blood pressure

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blood pressure

  1. 1. BLOOD PRESSURE
  2. 2. BLOOD PRESSURE <ul><li>Dr shabeel pn </li></ul>
  3. 3. DEFINITION <ul><li>Blood pressure is defined as the lateral pressure exerted by flowing blood on the walls of the arteries . </li></ul>
  4. 4. TYPES OF BLOOD PRESSURE <ul><li>Depending on the NATURE OF BLOOD VESSEL – </li></ul><ul><li>Arterial B.P </li></ul><ul><li>Venous B.P </li></ul><ul><li>Capillary B.P </li></ul>
  5. 5. BLOOD PRESSURE IS DETERMINED BY: <ul><li>Force with which heart pumps the blood </li></ul><ul><li>Resistance offered by the vessels </li></ul><ul><li>B.P = C.O x P.R </li></ul>
  6. 6. CARDIAC CYCLE Systole - .3sec Diastole - .5sec Total - .8 sec
  7. 7. ARTERIAL BLOOD PRESSURE <ul><li>TYPE NORMAL RANGE </li></ul><ul><li>Systolic BP 110-130mmHg </li></ul><ul><li>Diastolic BP 60-80mmHg </li></ul><ul><li>Pulse pressure 40mmHg </li></ul><ul><li>Mean arterial 93-100mmHg </li></ul><ul><li>pressure </li></ul>
  8. 8. MEASUREMENT OF BP <ul><li>DIRECT METHOD </li></ul><ul><li>INDIRECT METHOD </li></ul><ul><li>Palpatory method </li></ul><ul><li>Auscultatory method </li></ul>
  9. 9. DIRECT METHOD
  10. 10. INDIRECT METHOD
  11. 11. INSTRUMENTS
  12. 12. SPHYGMOMANOMETER
  13. 13. ANEROID BAROMETER
  14. 14. AUTOMATIC INFLATION CUP
  15. 15. PROCEDURE
  16. 16. KOROTKOFF’S SOUNDS Dissappears V Rest Muffled IV 5 mmHg Gong sound III 20 mmHg Murmer II 10 mmHg Tapping sound I DURATION NATURE OF SOUND PHASE
  17. 17. PALPATORY METHOD
  18. 18. BASIS OF KOROTKOFF’S SOUND <ul><li>Sounds are heard due to turbulence </li></ul><ul><li>Cuff pressure > Systolic. P Lumen is occluded No sounds are heard. </li></ul><ul><li>Cuff pressure <just below> systolic .P </li></ul><ul><li>Blood flow at height of systole Tapping sound </li></ul><ul><li>Cuff pressure < diastolic.P Streamline flow No sounds. </li></ul>
  19. 19. AUSCULTATORY GAP <ul><li>A gap present after tapping sound </li></ul><ul><li>Seen in hypertensive patients . </li></ul>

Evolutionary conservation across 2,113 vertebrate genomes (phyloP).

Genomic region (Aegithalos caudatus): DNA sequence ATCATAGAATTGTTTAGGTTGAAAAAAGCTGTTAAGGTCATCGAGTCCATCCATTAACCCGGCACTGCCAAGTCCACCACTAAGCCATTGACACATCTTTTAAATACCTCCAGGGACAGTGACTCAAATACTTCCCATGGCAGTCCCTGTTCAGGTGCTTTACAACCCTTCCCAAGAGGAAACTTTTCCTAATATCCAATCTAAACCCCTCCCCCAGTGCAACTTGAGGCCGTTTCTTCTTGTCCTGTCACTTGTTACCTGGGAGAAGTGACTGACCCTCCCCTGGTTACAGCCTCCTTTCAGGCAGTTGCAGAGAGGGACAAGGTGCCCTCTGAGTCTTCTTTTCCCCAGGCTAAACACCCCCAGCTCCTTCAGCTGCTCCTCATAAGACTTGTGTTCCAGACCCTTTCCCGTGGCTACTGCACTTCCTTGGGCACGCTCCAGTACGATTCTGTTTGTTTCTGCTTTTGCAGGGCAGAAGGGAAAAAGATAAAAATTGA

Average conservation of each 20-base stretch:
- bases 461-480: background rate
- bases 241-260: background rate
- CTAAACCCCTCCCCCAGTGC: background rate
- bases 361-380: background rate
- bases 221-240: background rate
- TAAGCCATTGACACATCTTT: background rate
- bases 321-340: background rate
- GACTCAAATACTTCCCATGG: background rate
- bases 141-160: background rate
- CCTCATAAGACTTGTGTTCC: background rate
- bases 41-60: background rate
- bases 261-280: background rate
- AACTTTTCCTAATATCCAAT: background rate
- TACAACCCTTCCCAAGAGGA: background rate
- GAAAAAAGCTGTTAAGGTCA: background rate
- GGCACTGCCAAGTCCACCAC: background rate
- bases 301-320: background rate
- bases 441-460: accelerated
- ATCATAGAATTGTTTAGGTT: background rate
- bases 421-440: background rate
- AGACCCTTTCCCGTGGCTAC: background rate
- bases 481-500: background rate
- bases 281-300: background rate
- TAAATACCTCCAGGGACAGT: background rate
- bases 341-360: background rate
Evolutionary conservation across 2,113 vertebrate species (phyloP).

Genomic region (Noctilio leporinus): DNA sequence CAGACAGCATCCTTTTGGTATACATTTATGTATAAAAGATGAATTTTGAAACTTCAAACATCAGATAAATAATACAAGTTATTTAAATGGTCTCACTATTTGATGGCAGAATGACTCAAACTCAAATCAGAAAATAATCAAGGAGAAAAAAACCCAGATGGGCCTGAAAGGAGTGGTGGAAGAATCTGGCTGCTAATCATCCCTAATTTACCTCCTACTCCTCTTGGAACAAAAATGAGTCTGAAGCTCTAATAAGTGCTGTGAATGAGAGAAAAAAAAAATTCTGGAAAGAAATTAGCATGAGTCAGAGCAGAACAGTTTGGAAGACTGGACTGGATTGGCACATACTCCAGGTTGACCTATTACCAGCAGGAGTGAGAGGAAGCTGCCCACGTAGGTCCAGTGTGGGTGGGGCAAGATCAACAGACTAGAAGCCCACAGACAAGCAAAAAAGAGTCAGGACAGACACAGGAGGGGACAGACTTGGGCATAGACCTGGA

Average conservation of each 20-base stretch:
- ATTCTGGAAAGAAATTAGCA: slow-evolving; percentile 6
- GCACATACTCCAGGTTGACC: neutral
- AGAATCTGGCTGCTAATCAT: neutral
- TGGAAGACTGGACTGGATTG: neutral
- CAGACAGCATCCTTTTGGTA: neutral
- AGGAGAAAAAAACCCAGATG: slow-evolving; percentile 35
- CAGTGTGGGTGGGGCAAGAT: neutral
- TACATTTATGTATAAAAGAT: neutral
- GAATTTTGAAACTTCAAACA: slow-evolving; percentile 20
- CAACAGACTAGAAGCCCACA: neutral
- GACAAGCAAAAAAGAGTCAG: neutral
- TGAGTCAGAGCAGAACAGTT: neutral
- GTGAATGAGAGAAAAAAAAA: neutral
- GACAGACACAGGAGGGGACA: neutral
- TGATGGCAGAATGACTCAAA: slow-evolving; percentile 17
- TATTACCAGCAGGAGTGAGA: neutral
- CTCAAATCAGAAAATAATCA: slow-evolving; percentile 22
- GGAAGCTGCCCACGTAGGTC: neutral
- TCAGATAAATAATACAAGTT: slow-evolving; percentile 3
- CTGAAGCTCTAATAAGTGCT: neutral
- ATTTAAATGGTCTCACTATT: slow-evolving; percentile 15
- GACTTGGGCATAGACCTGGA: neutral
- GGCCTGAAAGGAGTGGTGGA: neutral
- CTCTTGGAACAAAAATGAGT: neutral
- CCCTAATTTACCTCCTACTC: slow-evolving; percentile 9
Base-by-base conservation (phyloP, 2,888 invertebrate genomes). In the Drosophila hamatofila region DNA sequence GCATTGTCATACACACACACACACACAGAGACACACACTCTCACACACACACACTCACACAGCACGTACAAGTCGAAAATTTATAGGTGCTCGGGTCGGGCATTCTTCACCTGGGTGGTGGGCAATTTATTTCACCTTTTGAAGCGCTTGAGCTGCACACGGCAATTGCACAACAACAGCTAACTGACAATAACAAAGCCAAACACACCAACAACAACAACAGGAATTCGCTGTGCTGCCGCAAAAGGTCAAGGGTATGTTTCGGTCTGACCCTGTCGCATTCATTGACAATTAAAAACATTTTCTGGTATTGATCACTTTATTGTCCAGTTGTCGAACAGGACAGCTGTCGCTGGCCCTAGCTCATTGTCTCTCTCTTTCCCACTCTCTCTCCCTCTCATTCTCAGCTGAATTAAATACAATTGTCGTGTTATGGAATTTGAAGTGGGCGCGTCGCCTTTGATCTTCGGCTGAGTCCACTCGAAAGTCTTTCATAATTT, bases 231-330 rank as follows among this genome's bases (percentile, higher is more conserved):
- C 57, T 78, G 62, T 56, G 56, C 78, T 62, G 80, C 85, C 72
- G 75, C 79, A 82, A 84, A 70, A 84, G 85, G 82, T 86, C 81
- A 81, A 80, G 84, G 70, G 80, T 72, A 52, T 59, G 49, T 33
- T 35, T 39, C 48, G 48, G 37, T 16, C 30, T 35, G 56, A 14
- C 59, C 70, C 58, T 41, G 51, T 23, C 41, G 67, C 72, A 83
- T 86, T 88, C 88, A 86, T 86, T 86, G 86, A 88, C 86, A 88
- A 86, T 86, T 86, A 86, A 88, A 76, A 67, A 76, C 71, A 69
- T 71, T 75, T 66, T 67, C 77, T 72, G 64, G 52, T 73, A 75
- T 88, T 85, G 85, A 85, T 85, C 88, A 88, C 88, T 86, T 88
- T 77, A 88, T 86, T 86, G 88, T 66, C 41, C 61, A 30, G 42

20. 20. VARIATIONS <ul><li>PHYSIOLOGICAL </li></ul><ul><li>PATHOLOGICAL </li></ul>
  21. 21. PHYSIOLOGICAL <ul><li>AGE : in B.P </li></ul><ul><li>Old age Lipid deposition in lamina propria Loss of windkessel effect </li></ul><ul><li>SEX: </li></ul><ul><li>Males > Females upto menopause. </li></ul><ul><li>After menopause Equal. </li></ul><ul><li>Plasma cholesterol </li></ul><ul><li>Estrogen </li></ul><ul><li>Vasodialator NO [ERF] </li></ul>
  22. 22. <ul><li>MEAL: </li></ul><ul><li>B.P After a meal Due to in blood volume </li></ul><ul><li>SLEEP : </li></ul><ul><li>Less due to general </li></ul><ul><li>vasodialatation. </li></ul><ul><li>EMOTIONS: </li></ul><ul><li>Rage, anxiety, panic e.t.c </li></ul><ul><li>production of adrenaline </li></ul><ul><li>B.P </li></ul>
  23. 23. <ul><li>7. Exercise </li></ul><ul><li>Moderate exercise Systolic B.P upto 20-30 mmHg. </li></ul><ul><li>Diastolic B.P unaltered. </li></ul><ul><li>Severe exercise </li></ul><ul><li>Systolic B.P upto 40-50 mmHg </li></ul><ul><li>Diastolic B.P </li></ul>
  24. 24. <ul><li>8. Gravity </li></ul><ul><li>Above heart level </li></ul><ul><li>B.P </li></ul><ul><li>Below heart level </li></ul><ul><li>B.P </li></ul><ul><li>Magnitude of gravitational effect </li></ul><ul><li>.77mmHg/cm. </li></ul><ul><li>. </li></ul>
  25. 25. PATHOLOGICAL <ul><li>Hypertension </li></ul><ul><li>Persistent increase in systemic arterial B.P is known as hypertension. </li></ul><ul><li>According to JNC VII </li></ul><ul><li>Normal - 120/80 mmHg. </li></ul><ul><li>Pre hypertension – 120-139/80-90mmHg </li></ul><ul><li>Stage I Hypertension-140-159/90-99 </li></ul><ul><li>mmHg </li></ul><ul><li>Stage II Hypertension->/160/100mmHg </li></ul>